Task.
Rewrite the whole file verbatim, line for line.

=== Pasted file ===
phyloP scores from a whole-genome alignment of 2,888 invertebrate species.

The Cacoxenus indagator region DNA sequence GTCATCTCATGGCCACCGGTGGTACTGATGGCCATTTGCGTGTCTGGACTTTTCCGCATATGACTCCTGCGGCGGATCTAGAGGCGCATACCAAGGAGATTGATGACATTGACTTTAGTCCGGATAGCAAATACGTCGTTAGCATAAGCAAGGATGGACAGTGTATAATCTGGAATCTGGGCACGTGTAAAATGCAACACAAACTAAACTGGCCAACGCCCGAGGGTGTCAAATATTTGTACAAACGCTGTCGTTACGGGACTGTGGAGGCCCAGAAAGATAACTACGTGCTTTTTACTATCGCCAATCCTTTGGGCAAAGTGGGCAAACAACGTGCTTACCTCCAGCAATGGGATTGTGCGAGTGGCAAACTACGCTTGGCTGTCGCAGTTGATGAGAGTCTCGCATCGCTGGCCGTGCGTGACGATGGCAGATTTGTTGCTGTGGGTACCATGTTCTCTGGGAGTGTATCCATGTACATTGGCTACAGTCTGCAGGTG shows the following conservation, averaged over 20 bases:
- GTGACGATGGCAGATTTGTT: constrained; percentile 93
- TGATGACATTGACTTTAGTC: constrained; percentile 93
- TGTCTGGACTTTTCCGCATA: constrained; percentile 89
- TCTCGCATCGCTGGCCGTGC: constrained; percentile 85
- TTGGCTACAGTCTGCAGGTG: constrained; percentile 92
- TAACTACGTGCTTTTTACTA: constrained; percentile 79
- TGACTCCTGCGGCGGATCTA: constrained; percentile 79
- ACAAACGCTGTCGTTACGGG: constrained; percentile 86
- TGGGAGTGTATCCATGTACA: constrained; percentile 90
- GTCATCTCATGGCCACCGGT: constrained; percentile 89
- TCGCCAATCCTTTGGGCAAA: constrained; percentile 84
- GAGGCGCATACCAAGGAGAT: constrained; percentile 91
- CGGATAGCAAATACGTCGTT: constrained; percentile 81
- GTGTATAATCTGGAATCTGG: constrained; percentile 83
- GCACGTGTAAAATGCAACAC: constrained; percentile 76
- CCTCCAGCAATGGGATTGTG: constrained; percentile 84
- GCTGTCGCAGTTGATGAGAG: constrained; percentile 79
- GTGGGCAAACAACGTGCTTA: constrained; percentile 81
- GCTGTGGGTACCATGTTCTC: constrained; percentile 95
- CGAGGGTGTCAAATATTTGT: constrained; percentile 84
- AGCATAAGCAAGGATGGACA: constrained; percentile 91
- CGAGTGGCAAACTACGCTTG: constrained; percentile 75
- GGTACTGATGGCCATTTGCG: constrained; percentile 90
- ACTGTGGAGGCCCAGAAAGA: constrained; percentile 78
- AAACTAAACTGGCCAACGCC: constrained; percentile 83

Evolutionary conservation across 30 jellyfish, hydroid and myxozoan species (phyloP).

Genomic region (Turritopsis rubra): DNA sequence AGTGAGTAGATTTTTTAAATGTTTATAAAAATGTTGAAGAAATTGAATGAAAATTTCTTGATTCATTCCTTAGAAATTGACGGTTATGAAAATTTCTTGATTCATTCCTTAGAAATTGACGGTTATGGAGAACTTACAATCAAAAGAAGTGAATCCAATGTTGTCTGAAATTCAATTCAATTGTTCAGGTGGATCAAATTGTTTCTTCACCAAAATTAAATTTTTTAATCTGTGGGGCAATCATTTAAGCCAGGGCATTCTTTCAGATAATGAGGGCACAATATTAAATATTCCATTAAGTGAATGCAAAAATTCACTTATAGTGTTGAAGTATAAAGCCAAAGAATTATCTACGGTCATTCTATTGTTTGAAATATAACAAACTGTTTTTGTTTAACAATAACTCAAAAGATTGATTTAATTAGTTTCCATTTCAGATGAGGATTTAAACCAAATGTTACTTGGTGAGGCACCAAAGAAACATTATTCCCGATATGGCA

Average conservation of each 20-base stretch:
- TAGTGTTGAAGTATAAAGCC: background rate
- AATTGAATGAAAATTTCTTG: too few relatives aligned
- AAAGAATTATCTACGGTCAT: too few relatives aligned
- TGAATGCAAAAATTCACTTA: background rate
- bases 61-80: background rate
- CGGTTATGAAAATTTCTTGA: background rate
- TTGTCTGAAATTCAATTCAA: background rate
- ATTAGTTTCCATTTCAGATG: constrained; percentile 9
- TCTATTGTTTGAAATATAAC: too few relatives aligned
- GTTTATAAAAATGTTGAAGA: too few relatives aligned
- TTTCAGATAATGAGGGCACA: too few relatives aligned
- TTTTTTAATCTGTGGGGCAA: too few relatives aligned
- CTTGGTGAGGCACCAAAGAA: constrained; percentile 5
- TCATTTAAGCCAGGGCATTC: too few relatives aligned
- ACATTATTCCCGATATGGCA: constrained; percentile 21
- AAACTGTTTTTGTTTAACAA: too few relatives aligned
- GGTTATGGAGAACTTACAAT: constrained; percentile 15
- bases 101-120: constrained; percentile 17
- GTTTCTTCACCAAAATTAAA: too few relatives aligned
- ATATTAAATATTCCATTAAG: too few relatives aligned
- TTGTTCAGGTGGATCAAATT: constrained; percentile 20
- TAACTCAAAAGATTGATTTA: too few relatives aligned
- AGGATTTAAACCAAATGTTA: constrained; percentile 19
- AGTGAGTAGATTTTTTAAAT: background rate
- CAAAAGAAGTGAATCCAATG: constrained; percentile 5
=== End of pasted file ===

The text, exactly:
phyloP scores from a whole-genome alignment of 2,888 invertebrate species.

The Cacoxenus indagator region DNA sequence GTCATCTCATGGCCACCGGTGGTACTGATGGCCATTTGCGTGTCTGGACTTTTCCGCATATGACTCCTGCGGCGGATCTAGAGGCGCATACCAAGGAGATTGATGACATTGACTTTAGTCCGGATAGCAAATACGTCGTTAGCATAAGCAAGGATGGACAGTGTATAATCTGGAATCTGGGCACGTGTAAAATGCAACACAAACTAAACTGGCCAACGCCCGAGGGTGTCAAATATTTGTACAAACGCTGTCGTTACGGGACTGTGGAGGCCCAGAAAGATAACTACGTGCTTTTTACTATCGCCAATCCTTTGGGCAAAGTGGGCAAACAACGTGCTTACCTCCAGCAATGGGATTGTGCGAGTGGCAAACTACGCTTGGCTGTCGCAGTTGATGAGAGTCTCGCATCGCTGGCCGTGCGTGACGATGGCAGATTTGTTGCTGTGGGTACCATGTTCTCTGGGAGTGTATCCATGTACATTGGCTACAGTCTGCAGGTG shows the following conservation, averaged over 20 bases:
- GTGACGATGGCAGATTTGTT: constrained; percentile 93
- TGATGACATTGACTTTAGTC: constrained; percentile 93
- TGTCTGGACTTTTCCGCATA: constrained; percentile 89
- TCTCGCATCGCTGGCCGTGC: constrained; percentile 85
- TTGGCTACAGTCTGCAGGTG: constrained; percentile 92
- TAACTACGTGCTTTTTACTA: constrained; percentile 79
- TGACTCCTGCGGCGGATCTA: constrained; percentile 79
- ACAAACGCTGTCGTTACGGG: constrained; percentile 86
- TGGGAGTGTATCCATGTACA: constrained; percentile 90
- GTCATCTCATGGCCACCGGT: constrained; percentile 89
- TCGCCAATCCTTTGGGCAAA: constrained; percentile 84
- GAGGCGCATACCAAGGAGAT: constrained; percentile 91
- CGGATAGCAAATACGTCGTT: constrained; percentile 81
- GTGTATAATCTGGAATCTGG: constrained; percentile 83
- GCACGTGTAAAATGCAACAC: constrained; percentile 76
- CCTCCAGCAATGGGATTGTG: constrained; percentile 84
- GCTGTCGCAGTTGATGAGAG: constrained; percentile 79
- GTGGGCAAACAACGTGCTTA: constrained; percentile 81
- GCTGTGGGTACCATGTTCTC: constrained; percentile 95
- CGAGGGTGTCAAATATTTGT: constrained; percentile 84
- AGCATAAGCAAGGATGGACA: constrained; percentile 91
- CGAGTGGCAAACTACGCTTG: constrained; percentile 75
- GGTACTGATGGCCATTTGCG: constrained; percentile 90
- ACTGTGGAGGCCCAGAAAGA: constrained; percentile 78
- AAACTAAACTGGCCAACGCC: constrained; percentile 83

Evolutionary conservation across 30 jellyfish, hydroid and myxozoan species (phyloP).

Genomic region (Turritopsis rubra): DNA sequence AGTGAGTAGATTTTTTAAATGTTTATAAAAATGTTGAAGAAATTGAATGAAAATTTCTTGATTCATTCCTTAGAAATTGACGGTTATGAAAATTTCTTGATTCATTCCTTAGAAATTGACGGTTATGGAGAACTTACAATCAAAAGAAGTGAATCCAATGTTGTCTGAAATTCAATTCAATTGTTCAGGTGGATCAAATTGTTTCTTCACCAAAATTAAATTTTTTAATCTGTGGGGCAATCATTTAAGCCAGGGCATTCTTTCAGATAATGAGGGCACAATATTAAATATTCCATTAAGTGAATGCAAAAATTCACTTATAGTGTTGAAGTATAAAGCCAAAGAATTATCTACGGTCATTCTATTGTTTGAAATATAACAAACTGTTTTTGTTTAACAATAACTCAAAAGATTGATTTAATTAGTTTCCATTTCAGATGAGGATTTAAACCAAATGTTACTTGGTGAGGCACCAAAGAAACATTATTCCCGATATGGCA

Average conservation of each 20-base stretch:
- TAGTGTTGAAGTATAAAGCC: background rate
- AATTGAATGAAAATTTCTTG: too few relatives aligned
- AAAGAATTATCTACGGTCAT: too few relatives aligned
- TGAATGCAAAAATTCACTTA: background rate
- bases 61-80: background rate
- CGGTTATGAAAATTTCTTGA: background rate
- TTGTCTGAAATTCAATTCAA: background rate
- ATTAGTTTCCATTTCAGATG: constrained; percentile 9
- TCTATTGTTTGAAATATAAC: too few relatives aligned
- GTTTATAAAAATGTTGAAGA: too few relatives aligned
- TTTCAGATAATGAGGGCACA: too few relatives aligned
- TTTTTTAATCTGTGGGGCAA: too few relatives aligned
- CTTGGTGAGGCACCAAAGAA: constrained; percentile 5
- TCATTTAAGCCAGGGCATTC: too few relatives aligned
- ACATTATTCCCGATATGGCA: constrained; percentile 21
- AAACTGTTTTTGTTTAACAA: too few relatives aligned
- GGTTATGGAGAACTTACAAT: constrained; percentile 15
- bases 101-120: constrained; percentile 17
- GTTTCTTCACCAAAATTAAA: too few relatives aligned
- ATATTAAATATTCCATTAAG: too few relatives aligned
- TTGTTCAGGTGGATCAAATT: constrained; percentile 20
- TAACTCAAAAGATTGATTTA: too few relatives aligned
- AGGATTTAAACCAAATGTTA: constrained; percentile 19
- AGTGAGTAGATTTTTTAAAT: background rate
- CAAAAGAAGTGAATCCAATG: constrained; percentile 5